The wisdom of the Buddha comes to us mostly as intuition, but its guidance can reach one in many forms—the plaintive squawk of a blue jay recalling us to presence, a book falling open at the right page, the kindness of a stranger that is a balm to a weary spirit, a snippet of a radio show that answers the question in one’s heart, a tug of intuition to look someone or something up that resolves what is weighing us down.  The synchronicity and appropriateness of the message delivery is truly magical. We might experience this involvement of the Buddha in our lives as random occurrence or Grace, but we can also cultivate a conscious connection to it. In the abyss of despair, at the crossroads of doubt, in moments of intense anguish, “Ask and you shall receive” will be unfailingly true. For those of us who become enthusiastic R/L practitioners, the wisdom of Buddha Nature speaks reliably, consistently, reassuringly, whimsically at the press of a button on a digital recorder.
Stand still. The forest knows
Where you are. You must let it find you.
— David Wagoner
This relationship with the Mentor is an important practice to establish that we are not alone, that we can summon to our side the entire wisdom of the Universe. It is the antidote to the illusion of being an individual disconnected from All Being. In seeing ourselves through the eyes of Love, we cultivate the vision to see the world and everything in it through the very same eyes. From that perspective we cannot but be awed and enchanted by the Intelligence sparking in every formation of existence. We begin to see the world as alive, sentient, friendly. The very air we breathe is constituted by particles of consciousness—impish, whimsical, wise, helpful, impersonal, curious, ready to share their gifts of insight with us. We develop a relatedness to All That Is as a consequence of which it calls to us even when we are deeply entrenched in identification. We begin to experience our lives not just as seekers but as those that are sought. How else would it occur to us to pick up the recorder, to take a walk on the beach, to stop and tune in to the silence of the forest when we feel lost or alone? A reciprocity of call and response becomes imprinted in awareness, becoming a beacon for attention, replacing the mental ruts that propel us into the endless cycle of karmic suffering.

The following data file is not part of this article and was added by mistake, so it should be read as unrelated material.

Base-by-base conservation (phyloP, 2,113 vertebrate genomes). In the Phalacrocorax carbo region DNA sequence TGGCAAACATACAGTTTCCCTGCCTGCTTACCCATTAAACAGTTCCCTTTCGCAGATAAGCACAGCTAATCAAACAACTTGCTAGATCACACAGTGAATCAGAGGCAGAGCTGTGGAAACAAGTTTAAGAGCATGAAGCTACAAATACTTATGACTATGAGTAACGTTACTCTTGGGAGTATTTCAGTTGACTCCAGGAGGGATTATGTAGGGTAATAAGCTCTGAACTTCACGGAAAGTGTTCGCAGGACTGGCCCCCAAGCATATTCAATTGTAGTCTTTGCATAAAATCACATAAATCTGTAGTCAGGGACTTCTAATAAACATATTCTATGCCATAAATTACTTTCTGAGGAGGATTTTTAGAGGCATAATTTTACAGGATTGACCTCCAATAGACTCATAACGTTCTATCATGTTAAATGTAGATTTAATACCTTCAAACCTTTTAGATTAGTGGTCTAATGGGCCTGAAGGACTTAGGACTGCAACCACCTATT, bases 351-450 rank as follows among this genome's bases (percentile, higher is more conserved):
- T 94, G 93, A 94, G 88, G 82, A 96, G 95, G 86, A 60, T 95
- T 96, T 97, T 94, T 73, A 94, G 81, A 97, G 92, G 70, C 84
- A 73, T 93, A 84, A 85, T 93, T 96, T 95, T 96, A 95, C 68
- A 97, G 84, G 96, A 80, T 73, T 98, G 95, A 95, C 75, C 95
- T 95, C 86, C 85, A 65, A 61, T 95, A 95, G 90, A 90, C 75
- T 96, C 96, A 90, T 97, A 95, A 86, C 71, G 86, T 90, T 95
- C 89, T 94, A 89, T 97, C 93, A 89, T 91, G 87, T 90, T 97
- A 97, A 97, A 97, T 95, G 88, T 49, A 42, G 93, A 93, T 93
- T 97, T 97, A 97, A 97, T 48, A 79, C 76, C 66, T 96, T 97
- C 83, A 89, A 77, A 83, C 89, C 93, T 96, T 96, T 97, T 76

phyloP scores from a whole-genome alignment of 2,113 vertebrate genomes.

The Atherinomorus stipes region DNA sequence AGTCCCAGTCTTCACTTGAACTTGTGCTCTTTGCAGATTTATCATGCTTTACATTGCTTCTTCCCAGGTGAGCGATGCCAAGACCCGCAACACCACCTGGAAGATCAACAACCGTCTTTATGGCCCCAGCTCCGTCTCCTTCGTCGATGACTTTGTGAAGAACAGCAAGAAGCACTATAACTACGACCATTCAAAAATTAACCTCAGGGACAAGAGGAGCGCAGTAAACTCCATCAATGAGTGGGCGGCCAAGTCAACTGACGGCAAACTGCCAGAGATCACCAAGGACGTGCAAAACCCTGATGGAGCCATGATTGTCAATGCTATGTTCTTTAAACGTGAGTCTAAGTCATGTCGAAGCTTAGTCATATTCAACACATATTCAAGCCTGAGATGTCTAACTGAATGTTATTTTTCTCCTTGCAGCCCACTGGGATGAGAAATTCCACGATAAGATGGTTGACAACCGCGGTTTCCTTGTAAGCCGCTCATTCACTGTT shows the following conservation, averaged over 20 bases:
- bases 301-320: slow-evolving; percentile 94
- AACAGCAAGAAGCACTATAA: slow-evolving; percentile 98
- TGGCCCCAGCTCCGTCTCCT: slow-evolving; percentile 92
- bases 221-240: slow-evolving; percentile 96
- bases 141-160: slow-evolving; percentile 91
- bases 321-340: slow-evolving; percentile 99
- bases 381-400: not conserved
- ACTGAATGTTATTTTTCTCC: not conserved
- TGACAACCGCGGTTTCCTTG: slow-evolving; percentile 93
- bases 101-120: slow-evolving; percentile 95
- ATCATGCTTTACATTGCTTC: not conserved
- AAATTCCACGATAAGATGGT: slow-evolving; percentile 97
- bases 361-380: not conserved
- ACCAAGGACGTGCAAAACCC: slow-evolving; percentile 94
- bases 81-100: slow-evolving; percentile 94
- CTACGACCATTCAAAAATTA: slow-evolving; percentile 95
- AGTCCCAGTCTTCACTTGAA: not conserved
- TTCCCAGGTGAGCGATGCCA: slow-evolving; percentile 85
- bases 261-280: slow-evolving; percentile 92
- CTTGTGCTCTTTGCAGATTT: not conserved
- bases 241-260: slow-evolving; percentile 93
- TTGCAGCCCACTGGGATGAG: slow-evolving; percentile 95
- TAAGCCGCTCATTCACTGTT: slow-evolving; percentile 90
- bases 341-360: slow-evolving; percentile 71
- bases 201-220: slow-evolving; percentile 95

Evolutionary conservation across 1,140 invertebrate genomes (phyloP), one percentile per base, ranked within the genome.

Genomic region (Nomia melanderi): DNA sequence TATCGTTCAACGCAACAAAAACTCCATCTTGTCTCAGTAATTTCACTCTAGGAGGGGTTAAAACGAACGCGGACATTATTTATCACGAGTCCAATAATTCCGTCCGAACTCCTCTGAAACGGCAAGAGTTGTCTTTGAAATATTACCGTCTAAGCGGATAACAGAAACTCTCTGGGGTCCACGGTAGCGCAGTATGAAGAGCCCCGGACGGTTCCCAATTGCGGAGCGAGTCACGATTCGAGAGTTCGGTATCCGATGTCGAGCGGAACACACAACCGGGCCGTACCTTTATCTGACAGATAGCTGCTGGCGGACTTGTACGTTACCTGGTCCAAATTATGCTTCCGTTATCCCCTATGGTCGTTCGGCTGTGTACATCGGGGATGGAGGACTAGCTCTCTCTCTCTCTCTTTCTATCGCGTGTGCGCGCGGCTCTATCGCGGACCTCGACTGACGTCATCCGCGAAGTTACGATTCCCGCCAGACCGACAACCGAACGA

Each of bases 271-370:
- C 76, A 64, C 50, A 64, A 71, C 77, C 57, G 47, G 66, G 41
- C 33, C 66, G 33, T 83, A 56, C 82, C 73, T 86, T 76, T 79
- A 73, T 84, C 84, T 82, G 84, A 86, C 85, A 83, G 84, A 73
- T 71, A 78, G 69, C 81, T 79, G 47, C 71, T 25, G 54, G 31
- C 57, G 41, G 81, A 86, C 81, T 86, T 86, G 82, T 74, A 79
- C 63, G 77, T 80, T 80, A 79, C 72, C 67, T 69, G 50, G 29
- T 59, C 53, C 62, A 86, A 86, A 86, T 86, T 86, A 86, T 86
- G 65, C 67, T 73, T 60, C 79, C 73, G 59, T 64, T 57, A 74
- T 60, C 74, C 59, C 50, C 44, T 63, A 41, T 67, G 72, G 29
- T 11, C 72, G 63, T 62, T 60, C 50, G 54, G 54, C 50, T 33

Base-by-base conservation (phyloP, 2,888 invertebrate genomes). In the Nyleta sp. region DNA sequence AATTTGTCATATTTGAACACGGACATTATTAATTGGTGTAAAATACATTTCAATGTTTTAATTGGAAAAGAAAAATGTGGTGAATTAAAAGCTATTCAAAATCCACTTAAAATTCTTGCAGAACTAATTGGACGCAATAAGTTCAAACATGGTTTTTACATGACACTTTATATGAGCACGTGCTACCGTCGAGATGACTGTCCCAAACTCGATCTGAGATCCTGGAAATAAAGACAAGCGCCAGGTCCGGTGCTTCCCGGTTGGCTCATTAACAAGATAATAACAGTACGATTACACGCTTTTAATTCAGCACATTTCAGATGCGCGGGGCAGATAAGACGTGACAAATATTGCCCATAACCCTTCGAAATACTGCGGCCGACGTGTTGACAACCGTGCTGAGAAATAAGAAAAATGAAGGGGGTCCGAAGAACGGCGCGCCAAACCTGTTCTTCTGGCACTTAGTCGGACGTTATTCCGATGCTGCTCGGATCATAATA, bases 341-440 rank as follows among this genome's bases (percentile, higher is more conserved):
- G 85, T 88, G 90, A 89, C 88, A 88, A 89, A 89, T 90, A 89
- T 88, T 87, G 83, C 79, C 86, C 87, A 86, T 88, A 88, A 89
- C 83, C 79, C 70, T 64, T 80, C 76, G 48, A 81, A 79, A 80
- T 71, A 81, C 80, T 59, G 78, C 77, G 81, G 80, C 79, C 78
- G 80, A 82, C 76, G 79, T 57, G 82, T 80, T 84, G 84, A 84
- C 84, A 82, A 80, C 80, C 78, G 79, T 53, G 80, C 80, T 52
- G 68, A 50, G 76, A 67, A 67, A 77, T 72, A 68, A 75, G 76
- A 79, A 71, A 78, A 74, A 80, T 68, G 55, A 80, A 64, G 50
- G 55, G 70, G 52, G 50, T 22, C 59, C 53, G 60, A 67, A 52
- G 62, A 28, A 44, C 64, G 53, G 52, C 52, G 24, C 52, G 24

Zen is the very awareness of the dynamism of life living itself in us—and aware of itself, in us, as being the one life that lives in all.
— Thomas Merton
In mystical communion, it isn’t that there is a Buddha out there that responds to me. There isn’t a Buddha in me that responds to a Buddha out there. What really happens when intention/aspiration/request meets response is a deepening of a subjective awareness that Buddha Nature is all that is. When the ego doesn’t disrupt the flow, question and answer, call and response, within and without, arise simultaneously. This realization is a profound experience of non-separation. We are always being called to this first peace by the Great Spirit from everywhere, in every instant. Will we say yes to this invitation?
Willingness is the name of the key to the gate of awakening, for even to awaken from deep sleep and face the new day there must be the willingness to do it. Here in my hand is the opportunity, and the way is clear beyond the gate of thought and desire. There is no self and other as the awareness of pure undisturbed consciousness slips into all consciousness.
— Daily Recollection
In gasshō